Yesterday my wife Marina and I met with our personal attorney, a close friend also, to fix some loose ends in our wills due to some recent family deaths, as well the current situation. He also happens to sit on the Harrisonburg City Council, as well as having been Mayor for a while and a longtime member of the city Planning Commission, someone whose competence we have great respect for. Anyway, he noted that on April 14 the City Manager is to present a proposed budget to the City Council, and that it will have a giant hole in it given that taxes on restaurants are a significant source of revenues for the city, and while not completely shut down, restaurants are now seriously restricted in their activity, not to mention that students will not be returning this semester, and they provide a lot of business. In short, the city will face severe budgetary problems as the now occurring recession proceeds. It is not only Harrisonburg that faces this problem, but probably just about every state and municipality in the United States.
Obviously this is currently low on the priority list of most people, and while Congress has now voted for a stimulus bill that will help out indiviuals and businesses, and another may be on the way, so far there has not been a whisper regarding a likely need to help out state and local governments, who, after all, contribute more to the US GDP (and employment) than does the federal government, which mostly just ransfers money, except for the DOD in substantial terms. The problem is that unlike the federal government, nearly all state and local governments face balanced budget rules for their current activities, with most needing to pass bond referenda for specific projects in order to borrow money. So when the revenues fall short, which they shortly will start to do for all these state governments, they will face the choice of cutting spending and laying off workers or raising taxes on populations facing sharply reduced incomes and employment. The sooner the federal government recognizes this and starts to do something, the better, although probably for now natonal politicians are hoping this will all be over before too much damage happens to the local governments, to the extent they are thinking about this at all, which I doubt.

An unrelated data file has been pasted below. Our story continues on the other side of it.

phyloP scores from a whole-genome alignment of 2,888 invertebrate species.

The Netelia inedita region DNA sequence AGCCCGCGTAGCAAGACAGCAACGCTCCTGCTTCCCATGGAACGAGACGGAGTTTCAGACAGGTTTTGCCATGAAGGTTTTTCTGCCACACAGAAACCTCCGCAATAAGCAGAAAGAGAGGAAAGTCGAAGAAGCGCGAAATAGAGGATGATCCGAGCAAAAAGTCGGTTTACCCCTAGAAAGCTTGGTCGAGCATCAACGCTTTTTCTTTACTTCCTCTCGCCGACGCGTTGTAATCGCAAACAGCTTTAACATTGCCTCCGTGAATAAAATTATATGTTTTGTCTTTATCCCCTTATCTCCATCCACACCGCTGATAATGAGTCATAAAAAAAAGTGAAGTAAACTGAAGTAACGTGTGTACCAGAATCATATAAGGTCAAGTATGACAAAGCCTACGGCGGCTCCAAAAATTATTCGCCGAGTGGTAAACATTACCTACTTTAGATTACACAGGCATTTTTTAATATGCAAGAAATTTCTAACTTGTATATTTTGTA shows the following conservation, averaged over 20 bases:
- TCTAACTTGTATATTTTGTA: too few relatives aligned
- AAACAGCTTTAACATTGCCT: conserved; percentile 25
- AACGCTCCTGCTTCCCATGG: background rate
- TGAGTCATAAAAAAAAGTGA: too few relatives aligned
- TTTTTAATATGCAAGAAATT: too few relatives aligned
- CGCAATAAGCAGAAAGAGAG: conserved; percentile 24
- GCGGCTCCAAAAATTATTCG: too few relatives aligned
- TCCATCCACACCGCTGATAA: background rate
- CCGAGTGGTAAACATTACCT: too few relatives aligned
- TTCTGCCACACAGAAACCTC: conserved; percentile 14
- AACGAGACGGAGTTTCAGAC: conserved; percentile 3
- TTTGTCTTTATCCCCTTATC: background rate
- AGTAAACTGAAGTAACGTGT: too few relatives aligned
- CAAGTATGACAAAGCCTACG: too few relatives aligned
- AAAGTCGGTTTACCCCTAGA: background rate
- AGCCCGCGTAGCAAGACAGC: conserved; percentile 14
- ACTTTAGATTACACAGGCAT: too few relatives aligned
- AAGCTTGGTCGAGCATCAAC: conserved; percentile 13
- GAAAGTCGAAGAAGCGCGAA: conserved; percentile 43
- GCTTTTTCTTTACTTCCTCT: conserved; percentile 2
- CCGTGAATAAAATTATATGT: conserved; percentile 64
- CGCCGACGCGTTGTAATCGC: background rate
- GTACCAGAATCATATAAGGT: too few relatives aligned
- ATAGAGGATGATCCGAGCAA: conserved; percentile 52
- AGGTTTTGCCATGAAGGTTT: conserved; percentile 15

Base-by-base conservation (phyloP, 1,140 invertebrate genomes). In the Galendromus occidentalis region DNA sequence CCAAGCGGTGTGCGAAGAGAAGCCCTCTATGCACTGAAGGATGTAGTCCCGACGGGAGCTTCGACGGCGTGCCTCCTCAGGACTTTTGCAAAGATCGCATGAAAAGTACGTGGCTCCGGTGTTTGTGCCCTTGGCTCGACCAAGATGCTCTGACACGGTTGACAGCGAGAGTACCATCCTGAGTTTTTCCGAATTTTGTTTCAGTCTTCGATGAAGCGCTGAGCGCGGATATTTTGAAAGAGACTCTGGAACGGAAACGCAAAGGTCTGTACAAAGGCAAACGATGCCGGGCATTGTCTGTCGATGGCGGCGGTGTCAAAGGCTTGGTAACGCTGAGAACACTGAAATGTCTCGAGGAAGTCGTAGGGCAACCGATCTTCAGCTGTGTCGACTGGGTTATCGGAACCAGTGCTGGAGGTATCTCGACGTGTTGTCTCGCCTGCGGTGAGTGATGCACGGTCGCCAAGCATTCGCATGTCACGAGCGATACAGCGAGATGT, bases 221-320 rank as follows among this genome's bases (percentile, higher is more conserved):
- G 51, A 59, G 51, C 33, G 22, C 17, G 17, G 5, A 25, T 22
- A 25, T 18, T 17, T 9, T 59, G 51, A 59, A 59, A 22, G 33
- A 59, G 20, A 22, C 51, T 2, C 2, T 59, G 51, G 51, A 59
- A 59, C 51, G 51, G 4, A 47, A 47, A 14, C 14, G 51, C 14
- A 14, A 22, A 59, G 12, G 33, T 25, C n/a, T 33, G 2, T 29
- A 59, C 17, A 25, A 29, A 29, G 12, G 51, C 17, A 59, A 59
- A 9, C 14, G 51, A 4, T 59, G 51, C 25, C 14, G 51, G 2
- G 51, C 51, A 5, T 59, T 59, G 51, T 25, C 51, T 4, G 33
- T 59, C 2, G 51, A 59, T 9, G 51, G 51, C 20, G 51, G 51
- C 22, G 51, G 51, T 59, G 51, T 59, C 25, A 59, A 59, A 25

I note that in the Great Recession, this problem was recognized, and the 2009 fiscal stimulus plan by Obama included as about a third of its spending the distribution to state and local governments of revenue sharing. This did help out their problems that arose at that time. Doing so again I think would be wise, but again, for the moment this problem is under the radar at the national level.
Yes. Over on Economists View that we’re a long set of thread about what should be prepared for the next Great Recession.
State and local employment may not pay huge sums but the jobs can be stable and bring longer tails, all helpful matters in terms of labor market competition, social and economic stability, and support for basic services that are much needed. We should not let that happen again, it was demonstrably stupid to let the spiral downward result crank up again.
Here is something I like too, related to the Fed who can buy commercial debt but for some reason does not buy state and local bonds. They should be directed to buy general obligation and infrastructure building state and local bonds too. This can help States that are severely affected while encouraging all to move forward on infrastructure improvements that will help us positively spiral the other direction at lower costs to society.